USS Brooks (DD-232/ APD-10)

USS Brooks (DD-232/ APD-10) was a Clemson class destroyer that was converted into a fast transport, and took part in the New Guinea campaign and the invasion of the Philippines, before being badly damaged by a kamikaze attack and never repaired.

Brooks (DD-232) was launched 24 April 1919 by New York Shipbuilding Co., Camden, N.J.; sponsored by Mrs. George S. Keyes, grandniece of Lieutenant Brooks; and commissioned 18 June 1920, Lieutenant D. M. Dalton in command.

The Brooks was one of five Clemson class destroyers that were armed with 5”/51 calibre guns in place of the 4in guns used on the rest of the class.

USS Brooks (DD-232) on her high speed trials USS Brooks (DD-232) on her high speed trials

Soon after entering service, the Brooks was assigned to the US fleet in European waters. She departed for Europe on 26 August 1920 and joined the Baltic Patrol. She was then moved to the Adriatic.

While serving in the Adriatic she played a part in the fate of the Zrinyi, an Austro-Hungarian pre-dreadnought battleship that was allocated to the Italians by the victorious Allies, but that was given to the Yugoslavs before the Austrian navy collapsed. The Yugoslavs then turned her over to the Americans, who moored her at Spalato while her fate was decided. Eventaully the Italians got their ship, and on 7 November 1920 the Brooks, Hovey (DD-208) and Chattanooga (CL-18) towed her to Papaja, Italy. However by now she was rather elderly, and the Italians broke her up for scrap.

In June 1921 the Brooks joined the United States Naval Forces in Turkish waters, but she didn’t stay for long, leaving for the United States on 26 September 1921.

After her return to the US the Brooks joined the Scouting Fleet, and took part in manuevers in the Caribbean, Atlantic and Pacific. The Dictionary of American Fighting Ships has the Brooks out of commission in the reserve at Philadelpha from 20 January 1921 until 18 June 1932, but this can’t be entirely accurate. She was clearly active in December 1926, as any of her crew who landed in Nicaragua between 18-21 December 1926 qualified for the Second Nicaraguan Campaign Medal. She was also photographed in the Hudson River at New York in February 1927. Other sources have her going ont of commission in 1931, which fits rather better!

The Brooks was recommissioned at Philadelphia on 18 June 1932 and re-joined the Scouting Force. She took part in fleet exercise in the Atlantic and Pacific, before being decommissioned once again on 2 September 1938.

The Brooks was recommissioned for the final tiem on 25 April 1939. She joined the Neutrality Patrol in the Atlantic until November 1940 when she was assigned to the Local Defense Force, 13th Naval District, in the Pacific North West, with its HQ at Seattle. On 27 October 1941 the Brooks was one of fifteen ships that the Japanese consul at Seattle reported had sailed through the harbour in single file to commemorate Navy Day.

After the Japanese attack on Pearl Harbor the Brooks was used as an escort ship on the routs between California, Washington state and Alaska. On 20 September 1942 she returned to Seattle to be converted into a high speed transport, and on 1 December she was redesignated as APD-10.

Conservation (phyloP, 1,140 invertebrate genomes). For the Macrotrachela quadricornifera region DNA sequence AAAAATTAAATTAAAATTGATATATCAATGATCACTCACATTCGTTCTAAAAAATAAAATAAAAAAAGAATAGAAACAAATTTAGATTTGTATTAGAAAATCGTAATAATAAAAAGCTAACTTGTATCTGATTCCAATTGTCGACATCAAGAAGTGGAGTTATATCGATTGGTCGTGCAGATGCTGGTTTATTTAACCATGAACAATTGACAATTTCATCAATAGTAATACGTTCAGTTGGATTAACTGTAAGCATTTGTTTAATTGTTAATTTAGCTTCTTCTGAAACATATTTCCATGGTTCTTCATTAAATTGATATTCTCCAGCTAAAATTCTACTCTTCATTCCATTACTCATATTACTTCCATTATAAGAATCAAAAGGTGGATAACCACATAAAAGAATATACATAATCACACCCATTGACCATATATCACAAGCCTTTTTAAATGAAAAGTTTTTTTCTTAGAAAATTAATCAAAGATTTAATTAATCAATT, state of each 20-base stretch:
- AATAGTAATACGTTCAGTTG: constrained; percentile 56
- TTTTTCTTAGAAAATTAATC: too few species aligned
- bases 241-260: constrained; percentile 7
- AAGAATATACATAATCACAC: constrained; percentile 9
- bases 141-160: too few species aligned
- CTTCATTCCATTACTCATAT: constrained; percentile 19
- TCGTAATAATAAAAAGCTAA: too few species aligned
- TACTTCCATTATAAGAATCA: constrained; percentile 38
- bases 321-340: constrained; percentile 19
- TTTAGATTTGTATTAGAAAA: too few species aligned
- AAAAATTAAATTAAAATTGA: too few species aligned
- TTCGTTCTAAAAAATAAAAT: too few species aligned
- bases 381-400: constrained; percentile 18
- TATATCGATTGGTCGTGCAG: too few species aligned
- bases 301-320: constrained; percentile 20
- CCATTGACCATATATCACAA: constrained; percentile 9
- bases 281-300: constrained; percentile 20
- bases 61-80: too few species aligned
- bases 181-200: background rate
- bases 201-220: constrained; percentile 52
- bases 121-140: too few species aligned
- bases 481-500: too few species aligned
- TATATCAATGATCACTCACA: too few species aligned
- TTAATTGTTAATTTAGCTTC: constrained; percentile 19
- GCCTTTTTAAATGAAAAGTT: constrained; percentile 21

The Brooks had a busy career as a fast transport. She took part in the landings at Lae on New Guinea (4-14 September 1943), Finschhafen, New Guinea (22 and 29-30 September), Cape Gloucester on New Britain (26 and 28-29 December), Saidor, New Guinea (2 January-17 February 1944), the Admiralty Islands (29 February-5 March and 19 March 1944) and Hollandia, New Guinea (22-28 April 1944). She then took part in the invasion of Saipan (14-22 June 1944).

The Brooks final campaign was the invasion of the Philippines. She took part in the invasion of Leyte (18 November-4 December 1944), Mindoro (12-18 December 1944) and Lingayen Gulf (3-6 January 1945).

On 6 January the Brooks was hit by a kamikaze aircraft, which struck her port side. This started a fire amidships, the main and auxiliary steam lines and fire main were broken and the forward engine room was flooded after the sea value to the condenser was damaged. Three men were killed and another eleven wounded. Despite the damage, she was still officialy part of Transport Division 101 on 1 May 1945. The Brooks stayed afloat, but she never returned to service. Instead she was towed back to San Pedro, California, and decommissioned on 2 August 1945. She was sold for scrap on 30 January 1946.

The Brooks received six battle stars for her service in the Second World War (Eastern New Guinea September 1943-February 1944, Bismarck Archipelago February-March and December 1944, Saipan 14-22 June 1944, Leyte and Ormoc Bay Landings 1944, Mindoro and Lingayen Gulf landings and Hollandia landings 21 April 1944. She also received the Navy Unit Commendation.

Displacement (standard)

1,190t

Displacement (loaded)

1,308t

Top Speed

35kts
35.51kts at 24,890shp at 1,107t on trial (Preble)

Engine

2-shaft Westinghouse geared tubines
4 boilers
27,000shp (design)

Range

2,500nm at 20kts (design)

Length

314ft 4in

Width

30ft 10.5in

Armaments

Four 4in/ 50 guns
One 3in/23 AA gun
Twelve 21in torpedoes in four triple mountings
Two depth charge tracks
One Y-Gun depth charge projector

Crew complement

114

Launched

24 April 1919

Commissioned

18 June 1920

Sold for scrap

30 January 1946

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How to cite this article: Rickard, J (17 July 2019), USS Brooks (DD-232/ APD-10) , http://www.historyofwar.org/articles/weapons_USS_Brooks_DD232.html

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